Both induction hobs and steam ovens seem to have excellent eco-credentials but you certainly pay for the privilege.  Typical prices were over €1000 for the hobs and up to €3000 for a combi-steam oven which is nearly 20x the price of the cheapest conventional oven. Hmm. … food for thought!

Wednesday, March 7, 2012

Smart Phones, Stupid Cars?

I recently found myself coveting a new Smartphone. Unfortunately manufacturers seem to be locked in an endless battle for MHz and the appearance of an after dinner mint. While I know I’ll be disappointed but my inner techno-junkie just keeps driving me to search for a replacement.

The EO440 - I did that
Don’t get me wrong, I get the smart-phone concept. I even helped to design one, the EO440 in 1991!  In 1992 I presented a concept to EO’s board for what I called "the Multimedia EO”, which had an ARM CPU, stereo audio, a [2D] graphics processor driving a [colour] VGA LCD and a Sony minidisk for storage but it was rejected as too radical ;o). EO closed their doors a year later because the market simply wasn’t ready.

My first personally owned mobile phone was a Nokia Communicator, followed by a Sony Ericsson P800 and a couple of Windows mobiles. While they weren’t particularly smart they did have one thing that my current "smartphone"; the Omnia HD doesn’t have – the ability to make calls. Its my fault really; I’m just not good at remembering to charge it and it’s battery life is hopeless. So whenever I actually NEED to make a call (like when I was hit by a truck on the Brussels Ring and needed to call the emergency services) the Samsung simply stares back at me with its one black eye!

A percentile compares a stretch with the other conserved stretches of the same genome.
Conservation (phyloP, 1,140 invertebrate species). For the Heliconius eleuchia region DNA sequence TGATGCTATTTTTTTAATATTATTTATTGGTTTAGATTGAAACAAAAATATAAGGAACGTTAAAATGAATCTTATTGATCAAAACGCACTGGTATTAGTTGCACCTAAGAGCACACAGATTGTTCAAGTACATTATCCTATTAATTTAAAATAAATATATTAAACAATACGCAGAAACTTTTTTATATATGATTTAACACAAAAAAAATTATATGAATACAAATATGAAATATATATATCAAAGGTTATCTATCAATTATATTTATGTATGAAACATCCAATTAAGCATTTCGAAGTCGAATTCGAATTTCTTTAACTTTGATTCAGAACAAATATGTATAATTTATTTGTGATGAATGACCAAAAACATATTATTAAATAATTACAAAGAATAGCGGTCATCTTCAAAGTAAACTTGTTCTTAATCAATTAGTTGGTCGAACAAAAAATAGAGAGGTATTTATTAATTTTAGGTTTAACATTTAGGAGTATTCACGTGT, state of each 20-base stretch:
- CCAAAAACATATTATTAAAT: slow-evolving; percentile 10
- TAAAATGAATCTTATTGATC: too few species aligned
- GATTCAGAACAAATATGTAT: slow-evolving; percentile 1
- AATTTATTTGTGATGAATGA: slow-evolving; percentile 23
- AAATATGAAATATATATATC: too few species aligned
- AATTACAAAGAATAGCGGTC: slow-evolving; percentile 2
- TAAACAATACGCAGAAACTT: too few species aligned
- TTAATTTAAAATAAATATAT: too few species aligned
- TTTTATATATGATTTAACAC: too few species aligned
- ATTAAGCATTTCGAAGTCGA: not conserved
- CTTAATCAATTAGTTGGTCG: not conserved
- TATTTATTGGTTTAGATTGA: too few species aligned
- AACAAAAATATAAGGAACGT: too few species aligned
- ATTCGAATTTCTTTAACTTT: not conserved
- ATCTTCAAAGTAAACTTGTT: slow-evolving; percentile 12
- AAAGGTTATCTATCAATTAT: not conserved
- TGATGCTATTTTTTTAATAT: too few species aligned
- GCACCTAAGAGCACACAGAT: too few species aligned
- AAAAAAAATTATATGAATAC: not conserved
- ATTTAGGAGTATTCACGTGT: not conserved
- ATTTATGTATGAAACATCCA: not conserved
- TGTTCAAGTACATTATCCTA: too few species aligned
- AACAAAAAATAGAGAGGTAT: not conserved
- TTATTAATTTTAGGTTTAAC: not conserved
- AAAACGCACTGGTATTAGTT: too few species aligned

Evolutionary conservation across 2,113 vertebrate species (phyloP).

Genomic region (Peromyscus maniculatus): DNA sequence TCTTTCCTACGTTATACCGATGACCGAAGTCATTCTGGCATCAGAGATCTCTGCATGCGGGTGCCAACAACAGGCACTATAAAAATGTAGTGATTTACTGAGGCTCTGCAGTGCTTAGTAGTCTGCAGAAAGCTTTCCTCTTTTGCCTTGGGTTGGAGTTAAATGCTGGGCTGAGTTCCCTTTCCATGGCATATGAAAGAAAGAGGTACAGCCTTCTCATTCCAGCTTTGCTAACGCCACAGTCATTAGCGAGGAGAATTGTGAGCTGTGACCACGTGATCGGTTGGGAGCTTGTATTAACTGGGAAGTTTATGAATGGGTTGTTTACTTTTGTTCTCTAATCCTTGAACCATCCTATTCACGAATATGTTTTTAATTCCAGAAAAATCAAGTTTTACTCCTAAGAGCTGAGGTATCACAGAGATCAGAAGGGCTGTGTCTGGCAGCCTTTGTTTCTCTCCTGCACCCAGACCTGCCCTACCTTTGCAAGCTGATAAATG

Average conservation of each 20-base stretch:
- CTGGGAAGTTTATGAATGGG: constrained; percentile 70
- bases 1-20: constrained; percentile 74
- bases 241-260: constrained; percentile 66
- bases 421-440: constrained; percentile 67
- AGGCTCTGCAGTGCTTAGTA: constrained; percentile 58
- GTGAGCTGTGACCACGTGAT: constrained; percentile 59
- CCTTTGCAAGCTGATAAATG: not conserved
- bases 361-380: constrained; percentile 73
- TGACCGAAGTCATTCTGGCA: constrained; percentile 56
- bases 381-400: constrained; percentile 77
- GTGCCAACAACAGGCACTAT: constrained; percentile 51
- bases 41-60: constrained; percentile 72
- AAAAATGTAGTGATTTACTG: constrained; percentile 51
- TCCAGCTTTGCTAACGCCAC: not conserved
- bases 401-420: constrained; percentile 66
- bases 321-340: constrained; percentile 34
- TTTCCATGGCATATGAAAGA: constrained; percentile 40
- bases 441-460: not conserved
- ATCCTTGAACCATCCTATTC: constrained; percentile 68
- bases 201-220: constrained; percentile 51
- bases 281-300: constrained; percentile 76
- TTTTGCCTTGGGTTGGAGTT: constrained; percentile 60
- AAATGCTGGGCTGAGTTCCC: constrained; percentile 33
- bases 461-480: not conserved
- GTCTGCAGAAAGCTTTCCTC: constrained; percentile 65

I bought the Omnia three years ago after what I thought was considerable research. It had everything – 3g, WiFi, Bluetooth, FM radio, full web browser, 8 Mpixel camera, full HD video playback yada, yada. Two hours in I realised that the WiFi was out to kill my battery and had to go; that pretty much also put paid to web surfing.  About 3 months ago I also turned off Bluetooth as my now aging battery could no longer take the strain. It’s still a fair MP3 player if I’m honest and I take the odd photo. Otherwise its just a paperweight that I try to keep on charge in case anyone wants to call me, which takes me back to where I started this blog.